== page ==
AUSTRALIAN wool prices continued to track downward this week as the global impacts of the COVID-19 pandemic hit major garment markets.
AWEX senior market analyst Lionel Plunkett said there were losses across all Merino microns and descriptions.
“After 10.3 percent of the national offering was withdrawn prior to sale, the total number of bales available to the trade reduced to only 22,094 bales, with a total value of $21.92 million.
“The drop in prices resulted in a national passed-in rate of 25.7pc, meaning only 17,018 bales were sold,” he said.
Mr Plunkett said the main buyer focus continued to be on the better style wools, but these wools were in limited supply and the offering was dominated by lower yielding lesser style wools.
“The individual merino Micron Price Guides (MPGs) fell by 39 to 89 cents, with the reductions felt across the board.
“On the back of these losses, the AWEX Eastern Market Indicator dropped by 47 cents, closing the week at 1225 cents/kg clean.”
Mr Plunkett said it was worth noting that, due to currency movements, the fall in the EMI in US dollar terms was not as severe, with the EMI only losing US2 cents for the series.
Crossbred wool prices also dropped this week – with crossbred MPGs down 4-13 cents — but not at the same rate as their Merino cousins.
“The MPG for 32 micron wool fell to 271 cents, the lowest figure since AWEX records began (1997/98).
“The minimal reductions in the crossbred MPGs prevented the EMI from falling further than it did,” Mr Plunkett said.
Prices for locks, stains and crutchings generally fell by 10 to 40 cents this week, pushing the three Merino Carding Indicators (MC) down by an average of 24 cents.
Next week’s national offering increases to 26,328 bales. Due to the amount of wool on offer, Sydney and Fremantle only require one day of selling, Fremantle offering Tuesday and Sydney offering Wednesday. This move prevents Melbourne from selling in isolation, which is selling over both days.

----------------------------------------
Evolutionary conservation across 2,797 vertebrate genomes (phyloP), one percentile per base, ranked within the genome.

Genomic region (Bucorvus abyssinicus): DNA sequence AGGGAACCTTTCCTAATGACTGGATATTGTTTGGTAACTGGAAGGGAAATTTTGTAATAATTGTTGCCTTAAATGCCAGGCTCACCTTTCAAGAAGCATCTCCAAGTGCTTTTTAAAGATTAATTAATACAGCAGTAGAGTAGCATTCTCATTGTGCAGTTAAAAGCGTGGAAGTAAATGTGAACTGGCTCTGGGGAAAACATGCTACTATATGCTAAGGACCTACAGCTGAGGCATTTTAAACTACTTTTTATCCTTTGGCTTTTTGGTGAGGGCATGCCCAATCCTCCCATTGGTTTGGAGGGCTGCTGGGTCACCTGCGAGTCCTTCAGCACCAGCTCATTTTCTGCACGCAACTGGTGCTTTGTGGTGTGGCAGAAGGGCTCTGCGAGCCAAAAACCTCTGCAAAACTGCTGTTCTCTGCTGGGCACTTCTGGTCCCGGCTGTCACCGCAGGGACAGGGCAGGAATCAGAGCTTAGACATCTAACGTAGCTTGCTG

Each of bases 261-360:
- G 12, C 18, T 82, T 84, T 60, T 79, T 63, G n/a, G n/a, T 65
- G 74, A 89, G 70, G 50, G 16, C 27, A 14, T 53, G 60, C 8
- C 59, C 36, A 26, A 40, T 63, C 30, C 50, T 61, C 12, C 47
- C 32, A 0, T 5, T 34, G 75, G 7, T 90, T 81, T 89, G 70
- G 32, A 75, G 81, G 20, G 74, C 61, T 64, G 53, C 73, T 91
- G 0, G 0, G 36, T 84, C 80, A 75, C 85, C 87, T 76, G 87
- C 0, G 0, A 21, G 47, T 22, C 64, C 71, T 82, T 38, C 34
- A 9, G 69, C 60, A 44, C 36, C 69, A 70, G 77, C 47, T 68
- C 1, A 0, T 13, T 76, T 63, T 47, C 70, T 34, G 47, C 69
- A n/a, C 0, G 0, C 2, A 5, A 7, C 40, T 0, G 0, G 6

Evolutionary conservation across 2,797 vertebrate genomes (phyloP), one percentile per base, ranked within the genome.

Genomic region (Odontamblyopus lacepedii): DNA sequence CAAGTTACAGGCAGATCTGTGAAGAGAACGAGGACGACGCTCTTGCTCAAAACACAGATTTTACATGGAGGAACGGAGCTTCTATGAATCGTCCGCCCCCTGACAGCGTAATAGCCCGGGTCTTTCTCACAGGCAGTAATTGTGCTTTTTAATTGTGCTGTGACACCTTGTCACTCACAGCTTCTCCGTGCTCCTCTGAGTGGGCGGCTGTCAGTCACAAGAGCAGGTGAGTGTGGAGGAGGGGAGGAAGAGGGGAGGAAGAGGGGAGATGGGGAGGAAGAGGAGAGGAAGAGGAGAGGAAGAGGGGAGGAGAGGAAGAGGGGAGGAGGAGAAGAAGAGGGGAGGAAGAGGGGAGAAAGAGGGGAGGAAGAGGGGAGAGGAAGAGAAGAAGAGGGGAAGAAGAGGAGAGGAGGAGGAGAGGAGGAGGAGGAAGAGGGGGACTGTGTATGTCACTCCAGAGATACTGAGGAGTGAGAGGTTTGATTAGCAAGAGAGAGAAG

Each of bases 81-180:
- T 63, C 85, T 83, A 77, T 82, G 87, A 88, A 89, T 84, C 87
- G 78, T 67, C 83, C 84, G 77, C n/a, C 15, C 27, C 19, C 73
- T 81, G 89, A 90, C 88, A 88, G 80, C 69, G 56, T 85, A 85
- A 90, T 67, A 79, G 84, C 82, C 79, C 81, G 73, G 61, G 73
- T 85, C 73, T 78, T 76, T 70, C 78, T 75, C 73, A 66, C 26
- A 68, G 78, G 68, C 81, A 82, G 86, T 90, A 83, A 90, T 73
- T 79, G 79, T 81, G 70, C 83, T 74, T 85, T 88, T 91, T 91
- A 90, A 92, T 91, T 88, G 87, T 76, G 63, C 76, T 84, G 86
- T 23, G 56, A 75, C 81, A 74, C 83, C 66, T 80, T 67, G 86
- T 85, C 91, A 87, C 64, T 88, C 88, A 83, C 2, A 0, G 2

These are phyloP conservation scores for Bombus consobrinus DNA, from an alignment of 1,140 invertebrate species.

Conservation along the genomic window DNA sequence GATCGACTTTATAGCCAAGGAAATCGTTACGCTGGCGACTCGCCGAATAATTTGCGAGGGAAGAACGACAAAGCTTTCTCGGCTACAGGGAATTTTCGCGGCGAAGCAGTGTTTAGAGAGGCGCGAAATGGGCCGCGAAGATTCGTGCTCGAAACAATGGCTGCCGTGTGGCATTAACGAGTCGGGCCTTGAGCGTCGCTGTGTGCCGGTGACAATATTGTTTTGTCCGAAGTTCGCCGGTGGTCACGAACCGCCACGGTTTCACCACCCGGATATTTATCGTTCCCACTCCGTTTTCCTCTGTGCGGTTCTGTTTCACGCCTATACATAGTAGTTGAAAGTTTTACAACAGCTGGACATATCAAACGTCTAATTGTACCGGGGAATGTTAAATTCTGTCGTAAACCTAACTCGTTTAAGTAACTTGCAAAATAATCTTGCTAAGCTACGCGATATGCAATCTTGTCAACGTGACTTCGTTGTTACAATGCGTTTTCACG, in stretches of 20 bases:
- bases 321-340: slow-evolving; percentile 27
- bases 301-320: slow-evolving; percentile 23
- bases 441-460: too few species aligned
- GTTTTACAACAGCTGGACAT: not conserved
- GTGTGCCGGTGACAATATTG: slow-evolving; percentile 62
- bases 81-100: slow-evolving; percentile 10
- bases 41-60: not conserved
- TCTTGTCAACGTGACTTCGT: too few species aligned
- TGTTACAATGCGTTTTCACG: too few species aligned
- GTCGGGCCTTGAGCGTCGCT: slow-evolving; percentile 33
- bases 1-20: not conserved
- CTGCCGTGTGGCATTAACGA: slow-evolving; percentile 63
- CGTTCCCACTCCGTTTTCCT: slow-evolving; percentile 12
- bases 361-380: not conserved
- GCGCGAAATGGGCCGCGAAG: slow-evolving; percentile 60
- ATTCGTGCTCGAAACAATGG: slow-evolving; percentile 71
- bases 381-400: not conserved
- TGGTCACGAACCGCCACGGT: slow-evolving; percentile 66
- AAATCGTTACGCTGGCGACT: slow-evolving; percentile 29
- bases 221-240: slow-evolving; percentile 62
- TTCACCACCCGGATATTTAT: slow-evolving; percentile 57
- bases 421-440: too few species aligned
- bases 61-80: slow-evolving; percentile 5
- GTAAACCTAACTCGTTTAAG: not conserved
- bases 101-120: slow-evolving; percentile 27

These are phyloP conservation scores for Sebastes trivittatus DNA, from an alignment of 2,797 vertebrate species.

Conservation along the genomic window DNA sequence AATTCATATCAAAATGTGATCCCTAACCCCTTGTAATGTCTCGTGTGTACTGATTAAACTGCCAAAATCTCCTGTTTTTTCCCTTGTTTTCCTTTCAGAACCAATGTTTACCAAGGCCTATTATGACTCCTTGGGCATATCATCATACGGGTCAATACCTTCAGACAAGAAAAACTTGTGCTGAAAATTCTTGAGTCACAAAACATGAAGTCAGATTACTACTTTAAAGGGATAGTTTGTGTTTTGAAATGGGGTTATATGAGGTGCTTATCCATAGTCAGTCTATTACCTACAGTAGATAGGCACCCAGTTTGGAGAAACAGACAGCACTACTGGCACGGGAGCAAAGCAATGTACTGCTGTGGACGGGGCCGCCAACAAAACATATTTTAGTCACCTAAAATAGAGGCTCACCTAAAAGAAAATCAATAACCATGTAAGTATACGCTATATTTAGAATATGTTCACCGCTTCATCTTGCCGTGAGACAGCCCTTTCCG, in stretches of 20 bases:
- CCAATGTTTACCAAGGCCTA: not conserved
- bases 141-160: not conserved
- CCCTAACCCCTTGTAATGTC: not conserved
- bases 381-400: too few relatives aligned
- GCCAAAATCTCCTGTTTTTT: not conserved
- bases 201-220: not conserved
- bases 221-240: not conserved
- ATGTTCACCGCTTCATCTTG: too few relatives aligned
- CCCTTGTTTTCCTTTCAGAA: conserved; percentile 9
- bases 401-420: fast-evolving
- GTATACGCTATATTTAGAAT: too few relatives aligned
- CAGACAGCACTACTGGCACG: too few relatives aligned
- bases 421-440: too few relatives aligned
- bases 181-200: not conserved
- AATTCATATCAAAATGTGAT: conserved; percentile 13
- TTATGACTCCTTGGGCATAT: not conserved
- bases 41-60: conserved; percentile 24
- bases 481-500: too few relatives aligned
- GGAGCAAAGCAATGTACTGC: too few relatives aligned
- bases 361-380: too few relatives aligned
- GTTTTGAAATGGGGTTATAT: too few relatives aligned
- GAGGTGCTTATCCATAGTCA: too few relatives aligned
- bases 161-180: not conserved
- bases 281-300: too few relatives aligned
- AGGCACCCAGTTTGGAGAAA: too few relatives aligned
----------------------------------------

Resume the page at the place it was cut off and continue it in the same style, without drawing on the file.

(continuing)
Wool demand has dropped – Wilcox
In his latest weekly newsletter, National Council of Wool Selling Brokers of Australia executive director, Chris Wilcox, said wool demand has really dropped, and it is not being helped by a large portion of the offering being lower yielding, poorer quality, drought-affected wool.
“Obviously the COVID-19 pandemic has had a huge impact on demand for wool, as it has on demand for many commodities and raw materials, as well as products around the world.
“The market for wool used in clothing has been hit by a double whammy over the past 18 months or so,” he said.
“First came the US-China trade war (remember that?), which triggered a sharp fall in Australian wool prices from the supercycle peak.
“There was a resultant 24pc drop in the EMI in A$ terms from the supercycle peak in August 2018 to January 2020. The fall was more in US$, Euro and Renminbi, down by around 28pc,” he said.
“It appeared that the downturn in wool prices had stabilised by the start of 2020, but then the spread of COVID-19 started in China.
“We now have the global pandemic and the associated shut down of swathes of the global economy,” Mr Wilcox said.
“The Economist magazine is calling it the 90pc economy.
“This has hit raw wool demand hard, with the EMI falling by 21pc in A$ terms since the end of January to this week,” Mr Wilcox said.
“It is down by between 22pc and 23pc in $US, Euro and Renminbi terms.
“This double whammy is the most severe challenge that the wool industry has faced for many years.”
Click here for the latest AWEX Micron Price Guides.
Sources: AWEX, NCWSBA.